Magic by numbers
Many of us have hang-ups about numbers. Faced with a maths problem, we would love the answer to appear by magic. Yet magic itself is a form of number-crunching, with many mathematical patterns at its core.
Pupils and parents at St John's Church of England Primary School, Bradford, expected numbers to be pulled out of a hat at a recent maths-and-magic show. Instead they found themselves involved in their own problem-solving to unlock magical secrets.
More than 100 of the school's parents joined their children to enjoy the conjuring of magician Peter Smales. But this was a two-way process. He played conventional magic tricks - such as transforming three pieces of rope of different lengths into three pieces of the same length - and he also called on his audience to work out how he came by some of the answers, involving processes that looked suspiciously like numeracy tasks in key stages 1 and 2.
An accountant and a member of the Hull magic circle, Peter Smales has developed a magic show that brings out the fun element of primary school numeracy and is becoming increasingly popular with schools in the region.
He said: "Most people are interested in magic, but unlocking the secrets of magic is about unravelling mathematical patterns. In this context, most children find this kind of problem-solving a lot of fun."
The magician, who has long entertained in clubs, was encouraged by his daughter Nicky, a primary school teacher, to take his magic into schools to add a bit of fizz to the numeracy hour. He took up her suggestion with enthusiasm. His aim, he says, is to "reinforce what teachers do" but to provide a fun element, much of which teachers themselves can develop in class.
At St John's, parents and their children - juniors in the morning, infants in the afternoon - certainly welcomed the opportunity to share maths problems. After Peter Smales's magic show, parents and pupils spent the rest of each session moving around a problem-solving fair, with activity stalls set up around the school hall involving ropes and dice and paper circles. The event was only one of many activities and projects involving parents at St John's (see opposite).
Sandra Foxcroft, a parent governor, said: "This is a really fun way for parents to spend time with their children in school. People are very confident about helping their children with reading, but they are frightened about maths. Doing something like this builds up confidence."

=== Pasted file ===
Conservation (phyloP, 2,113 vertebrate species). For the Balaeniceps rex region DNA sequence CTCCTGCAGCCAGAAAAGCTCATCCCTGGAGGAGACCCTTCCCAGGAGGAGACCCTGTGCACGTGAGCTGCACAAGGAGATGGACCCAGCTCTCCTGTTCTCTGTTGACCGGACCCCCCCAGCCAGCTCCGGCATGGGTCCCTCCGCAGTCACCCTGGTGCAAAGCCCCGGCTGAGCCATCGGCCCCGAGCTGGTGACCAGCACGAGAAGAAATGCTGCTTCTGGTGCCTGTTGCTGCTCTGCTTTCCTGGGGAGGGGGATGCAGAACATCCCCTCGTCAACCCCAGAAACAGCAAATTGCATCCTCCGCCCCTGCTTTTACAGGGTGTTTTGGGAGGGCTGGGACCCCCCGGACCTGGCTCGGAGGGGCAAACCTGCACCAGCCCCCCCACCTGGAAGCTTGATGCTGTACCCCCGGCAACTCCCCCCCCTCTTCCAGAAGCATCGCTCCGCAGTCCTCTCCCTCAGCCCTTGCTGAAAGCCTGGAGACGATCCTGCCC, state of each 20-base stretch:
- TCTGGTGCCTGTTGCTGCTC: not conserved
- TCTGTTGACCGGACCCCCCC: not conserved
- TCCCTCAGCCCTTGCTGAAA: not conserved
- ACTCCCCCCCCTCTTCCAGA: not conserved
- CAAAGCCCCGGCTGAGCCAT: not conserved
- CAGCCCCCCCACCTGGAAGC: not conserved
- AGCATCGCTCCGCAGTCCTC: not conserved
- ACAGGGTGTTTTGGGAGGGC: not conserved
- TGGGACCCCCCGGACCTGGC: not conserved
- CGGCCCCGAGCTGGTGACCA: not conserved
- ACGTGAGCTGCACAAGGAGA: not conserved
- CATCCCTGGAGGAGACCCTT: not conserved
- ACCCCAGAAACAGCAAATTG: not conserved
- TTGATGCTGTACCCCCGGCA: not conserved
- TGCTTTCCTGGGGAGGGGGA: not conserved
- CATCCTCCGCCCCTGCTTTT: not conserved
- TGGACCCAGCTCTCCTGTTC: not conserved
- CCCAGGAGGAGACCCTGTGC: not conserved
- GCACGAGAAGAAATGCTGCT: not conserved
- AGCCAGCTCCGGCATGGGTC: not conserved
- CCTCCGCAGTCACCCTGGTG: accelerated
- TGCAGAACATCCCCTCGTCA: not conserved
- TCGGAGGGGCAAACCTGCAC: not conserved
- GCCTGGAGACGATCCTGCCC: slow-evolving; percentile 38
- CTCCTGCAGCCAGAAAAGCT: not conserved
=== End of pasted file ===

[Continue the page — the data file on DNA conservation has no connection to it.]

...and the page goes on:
Paul Ford, an electrician, said he had always played maths games at home with his daughter Joanna, eight, because they both enjoy the subject. The magic show, he said, had provided reassurance that he was on the right track.
Gloria Gott, St John's headteacher, said: "We have tried to engage parents in maths curriculum activities in the past and they have been very nervous.
I think this fun approach has given them confidence."
David Barlow from Bradford College runs basic skills courses for parents at St John's; he was making a booklet for parents with some of the mathematical terminology used at KS2 that they might not be familiar with.
He said: "Parents find KS2 maths particularly threatening. Anything which offers an explanation and makes tasks enjoyable has got to be a plus."
A calculator exercise Think of a secret number between 1 and 9 Multiply it by 11 Then multiply it by 37 Then 13 Then 3 Then 7 (The number 7 would produce the answer 777777, 8 would give 888888 etc) Dice game Take two or three dice and stack them on top of each other. Pupils have to add up the numbers on the threefive sides which can't be seen, write the total on a piece of paper and hide it.
The teachermagician will be able to tell them the hidden total.
The secret: opposite sides of the dice add up to seven. The magician will see the number that's face up on the top dice, and take that number away from 14. With three dice, the magician subtracts the number from 21.
From Why Do Buses Come in Threes? by Rob Eastaway and Jeremy Wyndham, Robson Books pound;8.99